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The Quiet Game (Penn Cage #1)

4.16  ·  Rating Details  ·  17,658 Ratings  ·  1,060 Reviews
When former prosecutor Penn Cage returns to his hometown of Natchez, Mississippi, he doesn't find the peace he desperately craves. He finds that his own father is being blackmailed by a corrupt ex-cop. And when Penn investigates, he uncovers a murderous secretand the small town's violent past
Kindle Edition, 580 pages
Published September 1st 1999 by Signet (first published January 1st 1999)
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(showing 1-30 of 3,000)
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Edward Lorn
Dec 25, 2015 Edward Lorn rated it it was amazing  ·  review of another edition
Recommends it for: Every-fucking-body with eyes
Shelves: 52-in-52-2015

Lemme tell you a story.

I'm perusing the stacks at my local Books-a-Million (hitherto referred to as BAM), when I come across an absolutely gorgeous hardcover by a guy named Greg Iles. That novel was Natchez Burning, and if you're ever at BAM or any other brick-and-mortar bookseller, check it out. Shoot, maybe you own this marvel of modern publishing. I wanna have babies with that hardcover. Papercuts on my dinglehopper be damned! Anyfuck, I'm wiping drool from
Janie Johnson
Jan 15, 2015 Janie Johnson rated it it was amazing  ·  review of another edition
Shelves: 2013-challenge
This is by far the best I have read from Iles so far. A very riveting tale full of lies, deceit, mistrust, and brutal honesty. The plot was brilliant, the characters even more so, so vivid that you could place yourself there among them. My favorite character would have to be Penn Cage. I can honestly say that I will not forget him for a very long time, if ever. I look forward to the other books in this series. I can only see Cage becoming even more amazing.

I loved the twists that Iles included i
My first book by this author and I am not quite sure how to rate it.
Firstly it was far too long. I like long books but only when the length contributes to the narrative. This one was just padded and I did skim large parts of it.
Then it had far too many and too violent deaths with apparently no repercussions. At times it seemed every character was getting bumped off without a policeman in sight. Or if there was one he was corrupt. Unrealistic.
On the other hand I found Penn Cage a very likeable c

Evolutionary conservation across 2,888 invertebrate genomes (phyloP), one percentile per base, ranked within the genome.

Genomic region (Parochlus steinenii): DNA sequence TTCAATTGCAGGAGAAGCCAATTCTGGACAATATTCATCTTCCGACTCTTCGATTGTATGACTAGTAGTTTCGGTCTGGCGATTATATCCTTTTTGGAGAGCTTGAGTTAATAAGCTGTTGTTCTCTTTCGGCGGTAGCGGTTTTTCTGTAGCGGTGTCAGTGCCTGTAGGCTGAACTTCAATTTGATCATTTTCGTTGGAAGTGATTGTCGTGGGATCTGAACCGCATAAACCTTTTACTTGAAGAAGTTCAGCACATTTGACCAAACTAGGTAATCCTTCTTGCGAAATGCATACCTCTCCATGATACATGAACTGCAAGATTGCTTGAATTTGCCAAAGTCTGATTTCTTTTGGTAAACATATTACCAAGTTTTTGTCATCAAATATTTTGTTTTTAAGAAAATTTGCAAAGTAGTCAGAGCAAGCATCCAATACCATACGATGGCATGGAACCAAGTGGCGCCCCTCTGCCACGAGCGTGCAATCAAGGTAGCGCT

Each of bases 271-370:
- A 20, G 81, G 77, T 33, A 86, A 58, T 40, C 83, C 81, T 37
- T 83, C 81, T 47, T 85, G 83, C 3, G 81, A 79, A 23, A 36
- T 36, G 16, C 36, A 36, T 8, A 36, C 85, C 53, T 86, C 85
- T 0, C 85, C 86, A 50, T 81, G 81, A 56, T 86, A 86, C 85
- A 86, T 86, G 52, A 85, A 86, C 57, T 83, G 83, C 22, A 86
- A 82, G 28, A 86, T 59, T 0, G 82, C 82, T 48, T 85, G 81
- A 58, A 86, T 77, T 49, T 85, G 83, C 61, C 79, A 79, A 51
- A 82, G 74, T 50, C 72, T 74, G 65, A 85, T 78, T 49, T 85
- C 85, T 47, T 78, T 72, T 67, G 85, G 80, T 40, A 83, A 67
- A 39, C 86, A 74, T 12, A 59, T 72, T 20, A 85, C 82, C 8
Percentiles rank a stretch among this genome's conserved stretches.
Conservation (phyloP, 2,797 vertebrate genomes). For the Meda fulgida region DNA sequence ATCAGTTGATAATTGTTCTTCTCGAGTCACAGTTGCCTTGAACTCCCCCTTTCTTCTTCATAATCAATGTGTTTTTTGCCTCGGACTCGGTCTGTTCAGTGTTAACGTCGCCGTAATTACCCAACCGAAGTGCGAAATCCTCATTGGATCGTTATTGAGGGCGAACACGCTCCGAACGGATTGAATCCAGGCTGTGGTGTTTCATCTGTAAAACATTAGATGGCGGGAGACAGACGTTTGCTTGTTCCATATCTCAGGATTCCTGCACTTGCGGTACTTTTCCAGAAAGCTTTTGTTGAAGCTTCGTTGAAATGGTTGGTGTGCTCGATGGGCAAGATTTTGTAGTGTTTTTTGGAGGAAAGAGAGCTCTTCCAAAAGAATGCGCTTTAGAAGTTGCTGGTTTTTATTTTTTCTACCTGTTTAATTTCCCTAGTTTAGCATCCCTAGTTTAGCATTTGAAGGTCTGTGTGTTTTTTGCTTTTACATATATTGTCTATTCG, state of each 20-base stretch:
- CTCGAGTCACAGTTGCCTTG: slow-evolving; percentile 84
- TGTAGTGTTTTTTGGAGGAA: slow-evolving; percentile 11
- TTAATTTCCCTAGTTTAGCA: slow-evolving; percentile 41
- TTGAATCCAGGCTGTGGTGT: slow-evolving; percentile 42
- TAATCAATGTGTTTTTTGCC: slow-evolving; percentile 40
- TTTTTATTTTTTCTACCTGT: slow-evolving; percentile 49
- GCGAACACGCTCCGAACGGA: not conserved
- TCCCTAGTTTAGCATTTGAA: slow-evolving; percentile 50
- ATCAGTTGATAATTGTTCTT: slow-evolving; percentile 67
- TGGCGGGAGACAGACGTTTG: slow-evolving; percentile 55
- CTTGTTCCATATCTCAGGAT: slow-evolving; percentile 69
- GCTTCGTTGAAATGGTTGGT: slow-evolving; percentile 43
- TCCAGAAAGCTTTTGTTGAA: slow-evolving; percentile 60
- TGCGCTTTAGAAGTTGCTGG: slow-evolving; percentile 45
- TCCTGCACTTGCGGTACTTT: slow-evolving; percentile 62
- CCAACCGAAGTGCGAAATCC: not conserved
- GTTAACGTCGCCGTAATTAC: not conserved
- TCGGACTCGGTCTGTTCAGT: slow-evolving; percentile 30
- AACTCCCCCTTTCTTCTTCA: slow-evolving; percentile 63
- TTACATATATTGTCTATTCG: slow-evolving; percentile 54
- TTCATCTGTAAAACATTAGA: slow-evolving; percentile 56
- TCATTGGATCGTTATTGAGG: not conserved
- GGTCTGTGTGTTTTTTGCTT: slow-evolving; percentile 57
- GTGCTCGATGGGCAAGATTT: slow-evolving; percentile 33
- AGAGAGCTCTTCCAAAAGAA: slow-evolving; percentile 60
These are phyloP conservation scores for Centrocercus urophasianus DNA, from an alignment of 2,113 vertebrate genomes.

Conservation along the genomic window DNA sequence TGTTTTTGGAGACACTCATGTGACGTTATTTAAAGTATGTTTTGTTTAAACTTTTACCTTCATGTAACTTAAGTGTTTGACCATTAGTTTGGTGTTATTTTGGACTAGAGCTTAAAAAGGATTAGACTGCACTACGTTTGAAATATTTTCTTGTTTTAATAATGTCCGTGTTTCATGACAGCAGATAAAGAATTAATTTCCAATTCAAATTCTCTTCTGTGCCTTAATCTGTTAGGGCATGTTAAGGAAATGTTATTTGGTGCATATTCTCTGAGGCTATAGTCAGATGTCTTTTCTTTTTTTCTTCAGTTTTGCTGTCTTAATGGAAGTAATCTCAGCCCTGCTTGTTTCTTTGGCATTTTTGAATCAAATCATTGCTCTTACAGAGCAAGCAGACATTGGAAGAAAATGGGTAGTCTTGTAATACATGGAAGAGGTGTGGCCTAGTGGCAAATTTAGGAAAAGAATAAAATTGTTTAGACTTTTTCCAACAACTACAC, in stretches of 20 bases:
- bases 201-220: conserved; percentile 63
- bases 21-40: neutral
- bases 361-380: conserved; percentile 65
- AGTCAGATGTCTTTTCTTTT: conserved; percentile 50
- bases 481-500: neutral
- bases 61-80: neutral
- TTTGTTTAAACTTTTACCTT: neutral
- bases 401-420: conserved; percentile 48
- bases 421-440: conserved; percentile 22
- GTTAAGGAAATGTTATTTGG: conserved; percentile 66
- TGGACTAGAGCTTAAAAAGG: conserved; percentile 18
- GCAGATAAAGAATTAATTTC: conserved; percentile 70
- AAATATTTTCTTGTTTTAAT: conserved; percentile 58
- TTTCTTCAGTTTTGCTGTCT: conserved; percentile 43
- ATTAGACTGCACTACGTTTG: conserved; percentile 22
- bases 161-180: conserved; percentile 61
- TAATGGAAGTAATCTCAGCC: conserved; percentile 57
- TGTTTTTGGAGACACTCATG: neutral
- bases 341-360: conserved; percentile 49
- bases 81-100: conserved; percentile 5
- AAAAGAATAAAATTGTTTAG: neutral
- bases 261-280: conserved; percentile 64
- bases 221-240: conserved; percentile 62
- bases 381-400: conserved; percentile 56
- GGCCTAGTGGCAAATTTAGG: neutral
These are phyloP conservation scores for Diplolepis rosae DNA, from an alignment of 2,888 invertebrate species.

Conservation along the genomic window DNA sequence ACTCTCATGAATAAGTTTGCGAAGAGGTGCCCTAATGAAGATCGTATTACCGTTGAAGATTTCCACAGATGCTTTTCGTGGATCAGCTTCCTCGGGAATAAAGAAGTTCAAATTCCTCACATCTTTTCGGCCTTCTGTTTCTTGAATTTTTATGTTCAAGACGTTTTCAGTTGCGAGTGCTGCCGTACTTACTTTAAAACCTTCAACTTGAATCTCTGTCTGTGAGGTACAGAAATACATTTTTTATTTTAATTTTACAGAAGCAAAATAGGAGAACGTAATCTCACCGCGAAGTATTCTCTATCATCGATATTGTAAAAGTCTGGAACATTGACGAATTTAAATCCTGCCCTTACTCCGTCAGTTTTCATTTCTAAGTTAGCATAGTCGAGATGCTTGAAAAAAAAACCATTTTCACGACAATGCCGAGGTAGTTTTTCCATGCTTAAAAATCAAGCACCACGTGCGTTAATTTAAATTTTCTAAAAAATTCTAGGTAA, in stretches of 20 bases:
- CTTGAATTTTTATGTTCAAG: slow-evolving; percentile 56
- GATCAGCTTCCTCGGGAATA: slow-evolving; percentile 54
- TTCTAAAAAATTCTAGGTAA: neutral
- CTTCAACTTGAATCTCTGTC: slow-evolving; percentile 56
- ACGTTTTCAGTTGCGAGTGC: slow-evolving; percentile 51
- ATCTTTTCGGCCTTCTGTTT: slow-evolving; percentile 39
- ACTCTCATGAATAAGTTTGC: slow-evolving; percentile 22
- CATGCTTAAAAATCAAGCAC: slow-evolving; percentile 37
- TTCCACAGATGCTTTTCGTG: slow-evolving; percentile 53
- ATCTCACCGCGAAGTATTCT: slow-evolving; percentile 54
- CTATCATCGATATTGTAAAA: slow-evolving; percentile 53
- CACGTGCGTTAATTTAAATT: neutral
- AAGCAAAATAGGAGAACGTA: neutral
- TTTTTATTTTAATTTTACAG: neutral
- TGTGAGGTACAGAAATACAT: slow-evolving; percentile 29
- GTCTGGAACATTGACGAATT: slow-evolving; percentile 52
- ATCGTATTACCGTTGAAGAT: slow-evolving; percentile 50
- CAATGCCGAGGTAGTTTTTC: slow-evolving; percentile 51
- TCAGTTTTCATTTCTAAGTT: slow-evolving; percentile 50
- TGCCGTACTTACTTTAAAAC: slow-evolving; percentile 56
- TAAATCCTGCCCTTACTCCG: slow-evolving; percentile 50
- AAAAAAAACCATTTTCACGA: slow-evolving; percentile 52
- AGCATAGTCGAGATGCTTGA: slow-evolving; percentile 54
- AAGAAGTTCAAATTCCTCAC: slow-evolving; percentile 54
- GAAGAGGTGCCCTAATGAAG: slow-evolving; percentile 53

Penn Cage is a famous author with his own personal demons, after unsuccessfully trying to move on from the unexpected death of his wife, he takes his young daughter Annie home to Natchez, Mississippi to be with his family. Natchez brings back memories that Penn didn't expect, chief among those is a 30 year old murder motivated by racial tension, politics, and class warfare in 1968. The mystery aspect was interesting, although slightly predictable and not nearly as exciting as all the attempted m ...more
Lewis Weinstein
This was an excellent read, with interesting characters and plot, and sustained tension.

It also provides a look at the ugly prejudice against blacks that apparently still exists in the deep South, including among some in law enforcement, and the hypocrisy with which people try to hide but not deal with or change their feelings.

Iles has at least two instances of unexpected help coming from unexpected places, a device that often gets to me. He also has his main character (author Penn Cage) reflect
Jul 28, 2014 Esil rated it liked it  ·  review of another edition
I must admit that I read this book for a strange reason. I read a brilliant review of Natchez Burning, and discovered that it was the 4th in the Penn Cage series. While the review was clear that it's not necessary to read the first three to appreciate Natchez Burning, I am a bit obsessive about reading mystery series in order. A long rationale, but mostly it ended up being worthwhile. I like Penn Cage. I like the setting. I liked the plot. It kept me reading to the end wondering how it would all ...more